One of the biggest symptoms of my pregnancy is denial. I compare my surprise at seeing a wee little being growing in my abdomen at my first ultrasound to the surprise my husband would have felt if he had the ultrasound and discovered the same thing in his tummy. I suppose part of it is the newness and the novelty, regardless of the rational “knowing” of something.
So when I felt sick at week 6 of pregnancy, I thought it would pass. Because, really, how long can a person feel sick? A few hours? A few days? Well, let me tell you. FOREVER.
I lived on string cheese and Boost for a couple weeks but when I had lost nearly ten pounds and spent the better part of two weeks lying very very still, I admitted to myself that perhaps this was going to stick around awhile.
My doctor prescribed Diclectin, a wonderful little pill of antihistamine and vitamin B that I’ve been on ever since. I was able to cut my dose in half in my sixth (SIXTH!) month. I feel sick but I’m managing. There was a slight set back in my 24th week where I threw up so much in the ER that the doctor was beyond disturbed that someone could throw up that much (I’m a little bit proud). But we’re doing much better now.
I’ve learned a few things on my journey of nausea.
1. There’s morning sickness. And then there’s morning sickness. To everyone who suggested chamomile tea and having a cracker or two before getting out of bed – I responded politely but I really wanted to punch you in the face. Weeks 6 to 8 were the time for trying out the tried and true cure-alls. This was something else beyond what Eve was asked to endure.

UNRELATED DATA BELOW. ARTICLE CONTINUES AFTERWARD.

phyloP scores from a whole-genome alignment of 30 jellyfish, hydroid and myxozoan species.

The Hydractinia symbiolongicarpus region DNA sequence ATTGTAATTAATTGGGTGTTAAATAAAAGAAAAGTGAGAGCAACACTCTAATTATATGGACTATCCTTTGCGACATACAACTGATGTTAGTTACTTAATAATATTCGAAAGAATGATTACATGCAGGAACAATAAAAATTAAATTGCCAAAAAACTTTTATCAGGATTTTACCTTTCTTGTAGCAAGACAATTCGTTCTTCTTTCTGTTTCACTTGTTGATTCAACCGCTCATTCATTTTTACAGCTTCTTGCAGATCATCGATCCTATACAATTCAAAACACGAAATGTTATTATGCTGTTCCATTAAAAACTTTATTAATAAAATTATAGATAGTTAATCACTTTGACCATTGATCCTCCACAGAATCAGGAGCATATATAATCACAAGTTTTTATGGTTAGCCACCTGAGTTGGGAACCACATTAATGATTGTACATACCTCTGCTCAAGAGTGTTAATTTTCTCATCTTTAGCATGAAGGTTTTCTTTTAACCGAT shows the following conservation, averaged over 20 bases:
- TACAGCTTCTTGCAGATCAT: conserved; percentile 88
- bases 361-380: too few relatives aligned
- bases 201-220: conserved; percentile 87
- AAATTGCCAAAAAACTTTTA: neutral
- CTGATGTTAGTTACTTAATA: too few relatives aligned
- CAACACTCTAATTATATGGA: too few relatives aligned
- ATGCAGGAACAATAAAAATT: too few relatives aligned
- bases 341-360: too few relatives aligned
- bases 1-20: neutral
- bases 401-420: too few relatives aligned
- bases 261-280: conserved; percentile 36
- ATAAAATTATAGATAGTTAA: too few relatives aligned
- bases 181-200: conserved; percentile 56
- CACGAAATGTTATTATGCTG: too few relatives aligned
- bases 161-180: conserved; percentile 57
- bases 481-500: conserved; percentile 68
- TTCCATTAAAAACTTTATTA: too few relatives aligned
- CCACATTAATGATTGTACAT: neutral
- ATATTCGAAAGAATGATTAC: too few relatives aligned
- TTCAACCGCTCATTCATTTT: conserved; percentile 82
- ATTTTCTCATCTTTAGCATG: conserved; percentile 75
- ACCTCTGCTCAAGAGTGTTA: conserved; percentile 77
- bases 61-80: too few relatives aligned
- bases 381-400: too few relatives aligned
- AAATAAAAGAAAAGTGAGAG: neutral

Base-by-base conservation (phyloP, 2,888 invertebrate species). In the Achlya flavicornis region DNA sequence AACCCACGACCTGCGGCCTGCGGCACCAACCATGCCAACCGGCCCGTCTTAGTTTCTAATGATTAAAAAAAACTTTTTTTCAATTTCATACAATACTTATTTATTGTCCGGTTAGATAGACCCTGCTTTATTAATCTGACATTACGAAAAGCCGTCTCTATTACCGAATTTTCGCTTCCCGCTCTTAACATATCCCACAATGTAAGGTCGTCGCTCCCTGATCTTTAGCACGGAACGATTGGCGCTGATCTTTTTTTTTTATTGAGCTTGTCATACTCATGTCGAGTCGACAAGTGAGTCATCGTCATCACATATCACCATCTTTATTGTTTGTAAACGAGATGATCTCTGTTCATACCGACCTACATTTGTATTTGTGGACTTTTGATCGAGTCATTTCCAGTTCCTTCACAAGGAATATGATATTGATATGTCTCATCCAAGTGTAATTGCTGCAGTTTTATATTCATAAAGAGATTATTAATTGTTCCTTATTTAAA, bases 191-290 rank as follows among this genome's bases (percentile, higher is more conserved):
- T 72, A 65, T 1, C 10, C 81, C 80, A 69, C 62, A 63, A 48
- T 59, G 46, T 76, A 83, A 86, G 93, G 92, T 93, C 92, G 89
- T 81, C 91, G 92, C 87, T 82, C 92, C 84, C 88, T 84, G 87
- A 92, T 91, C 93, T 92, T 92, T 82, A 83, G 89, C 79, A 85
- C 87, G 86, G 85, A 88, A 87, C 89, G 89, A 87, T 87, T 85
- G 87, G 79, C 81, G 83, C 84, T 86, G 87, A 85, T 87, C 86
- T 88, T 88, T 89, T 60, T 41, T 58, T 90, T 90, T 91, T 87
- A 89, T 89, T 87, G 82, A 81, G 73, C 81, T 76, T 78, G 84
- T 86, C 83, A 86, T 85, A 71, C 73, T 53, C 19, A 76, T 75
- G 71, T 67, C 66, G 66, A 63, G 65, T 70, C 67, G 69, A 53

No morning sickness is fun. But there is a spectrum of severity and every woman knows about the crackers. Trust me, she’s tried the crackers. Stop suggesting crackers. Your morning sickness and my morning sickness are not the same. Respect the sickness.
2. One can get very good at not throwing up. Even medicated, I spent a lot of time heaving into a bucket (I call him Ol’ Blue). As time went on, I got better at keeping it to myself, as it were. Some days are easier than others and I find it nearly impossible when I’m very tired but there has been personal growth in this area.
3. Morning sickness doesn’t end in the first trimester. There is nothing magical about week 12 so don’t pin all your hopes and dreams on that number. My sickness soldiers on but even women who are now feeling better didn’t necessarily get a reprieve at week 12. It could 14, 16, 20… Hold on.
4. Bring your own bags. Even to the hospital. When you want to throw up, they’ll give you a tiny, kidney-shaped plastic container. Please. I’m anticipating throwing up during labour (I hope not but really, at this point, who am I kidding) and am thinking of bringing along Ol’ Blue.
5. It’s not complaining to talk about it. When people ask how I’m doing and I’m honest it about it, I often get comments of pity or sympathy. Though this hasn’t been the most fun I’ve ever had, I’d rather deal with this rather benign symptom than one of any more serious complications. So many things can go wrong and there so many things to worry about but as long as that baby keeps growing strong, I’ll make do with what my body has to say about it. While I may not have drawn the long straw when it came to morning sickness, considering the big picture, I’m quite lucky.